The honest stain of truth

Professor looked like Jabba the Hut, jowls of  flesh hanging over the collar of his shirt. He watched, smirking, as fellow co-eds and I jockeyed for seats around the long conference table, Professor’s preferred room arrangement for this, our first college creative writing class.

Until I met Professor, I could always count on my writing to please teachers and professors. But assignment after assignment came back with haphazard red-pen scratches. I imagined Professor held my paper for a brief moment before tossing it aside.

Professor enjoyed two things: making students cry and picking favorites. I landed in the first group, and was left out of the second like a scrawny girl in a middle school dodge ball gym class.

The class favorites wrote about sex, of course, and they wrote about it often. Though I lamented my mediocre scores, I refused to write about something so sacred just for him.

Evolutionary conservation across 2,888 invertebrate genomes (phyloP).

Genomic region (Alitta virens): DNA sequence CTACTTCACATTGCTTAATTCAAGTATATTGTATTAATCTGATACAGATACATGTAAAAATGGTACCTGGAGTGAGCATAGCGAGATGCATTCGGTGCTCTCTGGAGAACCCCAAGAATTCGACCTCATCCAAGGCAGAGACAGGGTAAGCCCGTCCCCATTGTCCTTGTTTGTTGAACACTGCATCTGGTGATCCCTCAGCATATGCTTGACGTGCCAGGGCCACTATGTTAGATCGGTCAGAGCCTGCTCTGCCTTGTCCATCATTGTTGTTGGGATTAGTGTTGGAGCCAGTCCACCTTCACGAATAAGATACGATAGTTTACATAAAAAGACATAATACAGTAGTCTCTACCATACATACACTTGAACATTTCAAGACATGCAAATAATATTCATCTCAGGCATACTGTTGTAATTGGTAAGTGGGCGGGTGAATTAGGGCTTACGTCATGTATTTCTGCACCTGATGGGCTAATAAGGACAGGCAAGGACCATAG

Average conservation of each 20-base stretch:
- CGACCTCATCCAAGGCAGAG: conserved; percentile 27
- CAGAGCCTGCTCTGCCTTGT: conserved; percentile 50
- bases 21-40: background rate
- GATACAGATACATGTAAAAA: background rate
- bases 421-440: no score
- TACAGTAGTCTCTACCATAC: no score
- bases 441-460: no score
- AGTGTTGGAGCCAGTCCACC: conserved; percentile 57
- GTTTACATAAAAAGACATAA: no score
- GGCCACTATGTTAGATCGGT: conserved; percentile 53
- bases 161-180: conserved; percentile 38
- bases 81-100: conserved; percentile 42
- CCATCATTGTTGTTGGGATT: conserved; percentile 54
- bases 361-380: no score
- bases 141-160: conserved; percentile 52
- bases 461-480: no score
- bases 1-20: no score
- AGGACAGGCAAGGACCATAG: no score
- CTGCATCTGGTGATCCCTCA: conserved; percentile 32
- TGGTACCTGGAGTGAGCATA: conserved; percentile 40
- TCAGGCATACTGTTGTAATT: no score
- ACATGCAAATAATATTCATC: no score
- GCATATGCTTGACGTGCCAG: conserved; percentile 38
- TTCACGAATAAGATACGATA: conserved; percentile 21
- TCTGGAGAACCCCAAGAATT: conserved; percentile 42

One fateful morning, my alarm clock malfunctioned and I was late for Professor’s class. When I arrived, he stopped class and laid into me with a barrage of insults. On and on he spat about how lazy, irresponsible and stupid I was, daring to enter his class late. Too hurt to hold back tears but too proud to leave, I stayed for the whole class.

My notebook was a soggy mess.

That day, I resolved to please Professor–if not shock the hell out of him–with my writing.

And I did.

I wrote a short story full of violence and deceit, sex and betrayal, blood and fine champagne.

The story disgusted me.

Professor loved it.

I hated Professor for a long time after that.